Gugile Nkwinti

Minister of Rural Development and Land Reform

Grading Key
Grade Remarks
A Take a bow. You are doing an excellent job.
B Good, but room for improvement.
C You're okay.
D Get your act together.
E Do yourself and the country a favour -- resign.
F You're fired.
  • 2015 Grade: F
  • 2014 Grade: F
Social Media Votes:

Gugile Nkwinti’s department was characterised by large-scale policy confusion last year and extreme political pressure this year. This pressure has reached a tipping point and the policies – or, at least, the motives underpinning the policy positions – have become confusing.

The department continues to fail in producing an emerging class of successful black farmers, even though this is a goal Nkwinti has been preoccupied with – at the expense of the welfare of labour tenants.

When the paperwork for community claims has not gone missing, land claims languish in the Government Gazette, with claimants being encouraged to take money over land. At land summits Nkwinti talks up his commitment to the country’s lowly farmworkers and labour tenants, yet tells traditional leaders that they are the de facto owners of all communal land.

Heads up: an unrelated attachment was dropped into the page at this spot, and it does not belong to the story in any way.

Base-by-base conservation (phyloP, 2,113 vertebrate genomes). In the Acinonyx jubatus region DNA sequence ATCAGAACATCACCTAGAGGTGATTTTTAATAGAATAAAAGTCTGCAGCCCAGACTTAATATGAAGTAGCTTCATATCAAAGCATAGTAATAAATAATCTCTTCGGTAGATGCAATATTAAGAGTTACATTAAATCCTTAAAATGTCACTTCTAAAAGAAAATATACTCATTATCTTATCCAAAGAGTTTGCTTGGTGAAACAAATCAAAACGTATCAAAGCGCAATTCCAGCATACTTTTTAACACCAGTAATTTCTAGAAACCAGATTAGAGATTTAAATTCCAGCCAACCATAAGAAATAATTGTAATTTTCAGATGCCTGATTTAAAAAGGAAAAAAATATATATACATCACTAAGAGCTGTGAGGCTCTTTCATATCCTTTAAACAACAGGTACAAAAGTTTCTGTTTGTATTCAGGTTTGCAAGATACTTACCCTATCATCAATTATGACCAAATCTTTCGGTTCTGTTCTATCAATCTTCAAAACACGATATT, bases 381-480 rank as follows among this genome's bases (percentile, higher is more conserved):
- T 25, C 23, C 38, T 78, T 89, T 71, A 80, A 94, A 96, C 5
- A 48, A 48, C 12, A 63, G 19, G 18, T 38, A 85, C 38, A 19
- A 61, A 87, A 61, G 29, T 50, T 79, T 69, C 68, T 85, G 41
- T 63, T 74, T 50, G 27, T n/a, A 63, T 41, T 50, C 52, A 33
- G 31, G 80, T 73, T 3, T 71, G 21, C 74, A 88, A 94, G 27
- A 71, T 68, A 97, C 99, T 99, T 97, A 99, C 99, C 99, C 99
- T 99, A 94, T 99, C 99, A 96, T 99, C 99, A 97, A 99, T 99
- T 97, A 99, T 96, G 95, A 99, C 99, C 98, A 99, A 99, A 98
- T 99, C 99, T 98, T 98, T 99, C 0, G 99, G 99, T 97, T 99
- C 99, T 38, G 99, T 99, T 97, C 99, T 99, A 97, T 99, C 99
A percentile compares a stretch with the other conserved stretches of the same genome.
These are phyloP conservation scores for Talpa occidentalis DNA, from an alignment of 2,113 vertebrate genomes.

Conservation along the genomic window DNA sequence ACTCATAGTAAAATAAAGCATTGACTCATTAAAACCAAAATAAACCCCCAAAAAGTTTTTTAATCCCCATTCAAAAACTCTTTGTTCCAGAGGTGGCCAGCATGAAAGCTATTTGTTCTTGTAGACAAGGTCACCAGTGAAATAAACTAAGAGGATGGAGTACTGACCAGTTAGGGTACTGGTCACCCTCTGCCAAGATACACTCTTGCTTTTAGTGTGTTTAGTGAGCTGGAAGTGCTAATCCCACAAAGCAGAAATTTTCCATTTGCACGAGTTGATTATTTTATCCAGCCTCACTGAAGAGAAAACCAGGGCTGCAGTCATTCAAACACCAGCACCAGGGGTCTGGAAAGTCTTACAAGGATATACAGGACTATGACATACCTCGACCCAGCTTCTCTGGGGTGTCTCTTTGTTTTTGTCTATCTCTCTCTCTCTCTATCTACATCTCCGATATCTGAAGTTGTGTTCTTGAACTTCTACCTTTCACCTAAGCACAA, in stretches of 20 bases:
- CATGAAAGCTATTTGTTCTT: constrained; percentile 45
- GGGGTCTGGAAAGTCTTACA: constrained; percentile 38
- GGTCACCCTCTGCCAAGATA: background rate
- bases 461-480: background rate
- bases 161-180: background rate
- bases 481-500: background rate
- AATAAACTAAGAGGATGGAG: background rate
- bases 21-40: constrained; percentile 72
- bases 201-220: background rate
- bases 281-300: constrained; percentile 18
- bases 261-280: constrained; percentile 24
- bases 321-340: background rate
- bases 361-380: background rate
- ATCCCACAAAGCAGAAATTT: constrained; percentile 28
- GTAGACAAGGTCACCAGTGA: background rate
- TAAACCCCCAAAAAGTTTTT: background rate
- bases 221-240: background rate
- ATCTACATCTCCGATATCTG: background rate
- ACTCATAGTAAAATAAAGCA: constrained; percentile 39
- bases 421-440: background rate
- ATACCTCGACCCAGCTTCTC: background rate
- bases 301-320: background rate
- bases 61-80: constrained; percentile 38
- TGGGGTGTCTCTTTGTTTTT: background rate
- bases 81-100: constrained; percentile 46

Failure to empower land tenants with full tenure is affecting wind- energy projects in the Eastern Cape, because project developers continue to favour privately owned land, a reaction that is reproducing apartheid-era disparities.

Next year the department is going back to court to answer why it has failed to explain how it will go about processing labour tenant claims, which it has not done since March when it submitted a late report of its action plan. It was vague, stating only that it would hire 21 officials trained to do the job. The department’s embarrassing shoddiness in this instance can only point to the culpability of its political head.

As the head of this most politically strategic of government departments, he, perhaps more than any minister, should understand the need to be effective.

Efforts to draft a land tenure Bill have been stalled by attempts to frustrate a representative consultation process.

The Ingonyama Trust, the bane of every rural KwaZulu-Natal resident’s life, appears more emboldened and continues to sign surface lease agreements for coal and iron ore mining without consultation, accepting money that is paid directly to the trust. It is meant to manage tribal land on behalf of residents, but forces tenants to pay rent and evicts them at will.

More On Gugile Nkwinti
Grading Key
Grade Remarks
A Take a bow. You are doing an excellent job.
B Good, but room for improvement.
C You're okay.
D Get your act together.
E Do yourself and the country a favour -- resign.
F You're fired.